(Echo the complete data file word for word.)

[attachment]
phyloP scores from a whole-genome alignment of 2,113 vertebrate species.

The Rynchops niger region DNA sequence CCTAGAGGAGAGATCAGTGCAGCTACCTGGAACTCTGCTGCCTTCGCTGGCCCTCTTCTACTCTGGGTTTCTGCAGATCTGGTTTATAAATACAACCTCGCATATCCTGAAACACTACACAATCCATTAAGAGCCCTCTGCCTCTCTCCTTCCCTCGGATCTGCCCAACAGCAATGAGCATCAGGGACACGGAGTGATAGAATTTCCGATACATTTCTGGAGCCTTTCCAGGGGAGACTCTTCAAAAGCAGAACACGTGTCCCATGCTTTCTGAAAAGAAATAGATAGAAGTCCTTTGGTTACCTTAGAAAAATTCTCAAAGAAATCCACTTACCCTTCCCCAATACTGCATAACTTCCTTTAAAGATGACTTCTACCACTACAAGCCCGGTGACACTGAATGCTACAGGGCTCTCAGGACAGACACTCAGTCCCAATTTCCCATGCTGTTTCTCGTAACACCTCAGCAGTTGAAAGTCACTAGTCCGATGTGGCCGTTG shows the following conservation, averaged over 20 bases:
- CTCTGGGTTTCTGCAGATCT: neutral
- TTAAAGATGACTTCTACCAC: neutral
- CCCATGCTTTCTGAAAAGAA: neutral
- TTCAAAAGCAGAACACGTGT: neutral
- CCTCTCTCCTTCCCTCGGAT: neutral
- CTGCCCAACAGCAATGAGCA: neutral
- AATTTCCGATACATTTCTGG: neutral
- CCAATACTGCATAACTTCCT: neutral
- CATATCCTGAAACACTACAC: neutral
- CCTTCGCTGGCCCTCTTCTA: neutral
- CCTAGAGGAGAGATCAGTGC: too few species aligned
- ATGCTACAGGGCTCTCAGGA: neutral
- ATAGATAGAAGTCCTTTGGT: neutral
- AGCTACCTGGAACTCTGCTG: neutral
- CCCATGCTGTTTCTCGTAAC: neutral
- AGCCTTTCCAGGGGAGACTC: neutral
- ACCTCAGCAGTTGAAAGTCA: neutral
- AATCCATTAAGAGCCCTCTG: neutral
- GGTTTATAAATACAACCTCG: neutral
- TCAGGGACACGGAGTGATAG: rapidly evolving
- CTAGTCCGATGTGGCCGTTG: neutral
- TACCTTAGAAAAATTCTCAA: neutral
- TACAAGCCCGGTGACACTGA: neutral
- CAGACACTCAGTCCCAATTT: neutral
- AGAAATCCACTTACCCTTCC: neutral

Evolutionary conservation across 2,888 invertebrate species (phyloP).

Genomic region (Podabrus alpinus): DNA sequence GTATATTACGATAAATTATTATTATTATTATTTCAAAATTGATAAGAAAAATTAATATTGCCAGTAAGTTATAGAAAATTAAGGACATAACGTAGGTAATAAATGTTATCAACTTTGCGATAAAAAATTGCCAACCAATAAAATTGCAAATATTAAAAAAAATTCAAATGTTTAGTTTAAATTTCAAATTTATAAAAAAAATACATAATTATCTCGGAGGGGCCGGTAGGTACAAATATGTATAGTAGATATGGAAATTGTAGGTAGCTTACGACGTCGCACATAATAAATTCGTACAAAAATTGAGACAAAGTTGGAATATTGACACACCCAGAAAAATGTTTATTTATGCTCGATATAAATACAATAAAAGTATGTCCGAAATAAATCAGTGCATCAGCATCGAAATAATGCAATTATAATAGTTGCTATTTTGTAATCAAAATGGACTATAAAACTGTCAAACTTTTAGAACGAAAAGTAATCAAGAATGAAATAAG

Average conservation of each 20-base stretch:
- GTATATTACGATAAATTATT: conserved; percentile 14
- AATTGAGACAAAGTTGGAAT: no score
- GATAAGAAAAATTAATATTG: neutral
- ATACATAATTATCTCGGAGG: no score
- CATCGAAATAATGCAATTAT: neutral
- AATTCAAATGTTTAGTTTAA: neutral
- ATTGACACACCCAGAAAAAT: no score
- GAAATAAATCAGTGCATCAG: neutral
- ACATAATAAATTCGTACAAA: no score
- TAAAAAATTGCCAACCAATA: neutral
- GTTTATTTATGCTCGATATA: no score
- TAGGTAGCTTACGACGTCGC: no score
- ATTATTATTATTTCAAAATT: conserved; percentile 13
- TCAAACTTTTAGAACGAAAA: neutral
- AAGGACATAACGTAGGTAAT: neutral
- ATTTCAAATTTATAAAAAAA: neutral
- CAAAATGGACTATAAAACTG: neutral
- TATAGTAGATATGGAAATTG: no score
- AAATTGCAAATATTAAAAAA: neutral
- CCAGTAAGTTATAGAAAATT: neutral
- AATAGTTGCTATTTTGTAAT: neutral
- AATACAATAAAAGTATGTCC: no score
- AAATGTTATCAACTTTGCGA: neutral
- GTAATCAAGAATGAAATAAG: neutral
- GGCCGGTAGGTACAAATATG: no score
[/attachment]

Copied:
phyloP scores from a whole-genome alignment of 2,113 vertebrate species.

The Rynchops niger region DNA sequence CCTAGAGGAGAGATCAGTGCAGCTACCTGGAACTCTGCTGCCTTCGCTGGCCCTCTTCTACTCTGGGTTTCTGCAGATCTGGTTTATAAATACAACCTCGCATATCCTGAAACACTACACAATCCATTAAGAGCCCTCTGCCTCTCTCCTTCCCTCGGATCTGCCCAACAGCAATGAGCATCAGGGACACGGAGTGATAGAATTTCCGATACATTTCTGGAGCCTTTCCAGGGGAGACTCTTCAAAAGCAGAACACGTGTCCCATGCTTTCTGAAAAGAAATAGATAGAAGTCCTTTGGTTACCTTAGAAAAATTCTCAAAGAAATCCACTTACCCTTCCCCAATACTGCATAACTTCCTTTAAAGATGACTTCTACCACTACAAGCCCGGTGACACTGAATGCTACAGGGCTCTCAGGACAGACACTCAGTCCCAATTTCCCATGCTGTTTCTCGTAACACCTCAGCAGTTGAAAGTCACTAGTCCGATGTGGCCGTTG shows the following conservation, averaged over 20 bases:
- CTCTGGGTTTCTGCAGATCT: neutral
- TTAAAGATGACTTCTACCAC: neutral
- CCCATGCTTTCTGAAAAGAA: neutral
- TTCAAAAGCAGAACACGTGT: neutral
- CCTCTCTCCTTCCCTCGGAT: neutral
- CTGCCCAACAGCAATGAGCA: neutral
- AATTTCCGATACATTTCTGG: neutral
- CCAATACTGCATAACTTCCT: neutral
- CATATCCTGAAACACTACAC: neutral
- CCTTCGCTGGCCCTCTTCTA: neutral
- CCTAGAGGAGAGATCAGTGC: too few species aligned
- ATGCTACAGGGCTCTCAGGA: neutral
- ATAGATAGAAGTCCTTTGGT: neutral
- AGCTACCTGGAACTCTGCTG: neutral
- CCCATGCTGTTTCTCGTAAC: neutral
- AGCCTTTCCAGGGGAGACTC: neutral
- ACCTCAGCAGTTGAAAGTCA: neutral
- AATCCATTAAGAGCCCTCTG: neutral
- GGTTTATAAATACAACCTCG: neutral
- TCAGGGACACGGAGTGATAG: rapidly evolving
- CTAGTCCGATGTGGCCGTTG: neutral
- TACCTTAGAAAAATTCTCAA: neutral
- TACAAGCCCGGTGACACTGA: neutral
- CAGACACTCAGTCCCAATTT: neutral
- AGAAATCCACTTACCCTTCC: neutral

Evolutionary conservation across 2,888 invertebrate species (phyloP).

Genomic region (Podabrus alpinus): DNA sequence GTATATTACGATAAATTATTATTATTATTATTTCAAAATTGATAAGAAAAATTAATATTGCCAGTAAGTTATAGAAAATTAAGGACATAACGTAGGTAATAAATGTTATCAACTTTGCGATAAAAAATTGCCAACCAATAAAATTGCAAATATTAAAAAAAATTCAAATGTTTAGTTTAAATTTCAAATTTATAAAAAAAATACATAATTATCTCGGAGGGGCCGGTAGGTACAAATATGTATAGTAGATATGGAAATTGTAGGTAGCTTACGACGTCGCACATAATAAATTCGTACAAAAATTGAGACAAAGTTGGAATATTGACACACCCAGAAAAATGTTTATTTATGCTCGATATAAATACAATAAAAGTATGTCCGAAATAAATCAGTGCATCAGCATCGAAATAATGCAATTATAATAGTTGCTATTTTGTAATCAAAATGGACTATAAAACTGTCAAACTTTTAGAACGAAAAGTAATCAAGAATGAAATAAG

Average conservation of each 20-base stretch:
- GTATATTACGATAAATTATT: conserved; percentile 14
- AATTGAGACAAAGTTGGAAT: no score
- GATAAGAAAAATTAATATTG: neutral
- ATACATAATTATCTCGGAGG: no score
- CATCGAAATAATGCAATTAT: neutral
- AATTCAAATGTTTAGTTTAA: neutral
- ATTGACACACCCAGAAAAAT: no score
- GAAATAAATCAGTGCATCAG: neutral
- ACATAATAAATTCGTACAAA: no score
- TAAAAAATTGCCAACCAATA: neutral
- GTTTATTTATGCTCGATATA: no score
- TAGGTAGCTTACGACGTCGC: no score
- ATTATTATTATTTCAAAATT: conserved; percentile 13
- TCAAACTTTTAGAACGAAAA: neutral
- AAGGACATAACGTAGGTAAT: neutral
- ATTTCAAATTTATAAAAAAA: neutral
- CAAAATGGACTATAAAACTG: neutral
- TATAGTAGATATGGAAATTG: no score
- AAATTGCAAATATTAAAAAA: neutral
- CCAGTAAGTTATAGAAAATT: neutral
- AATAGTTGCTATTTTGTAAT: neutral
- AATACAATAAAAGTATGTCC: no score
- AAATGTTATCAACTTTGCGA: neutral
- GTAATCAAGAATGAAATAAG: neutral
- GGCCGGTAGGTACAAATATG: no score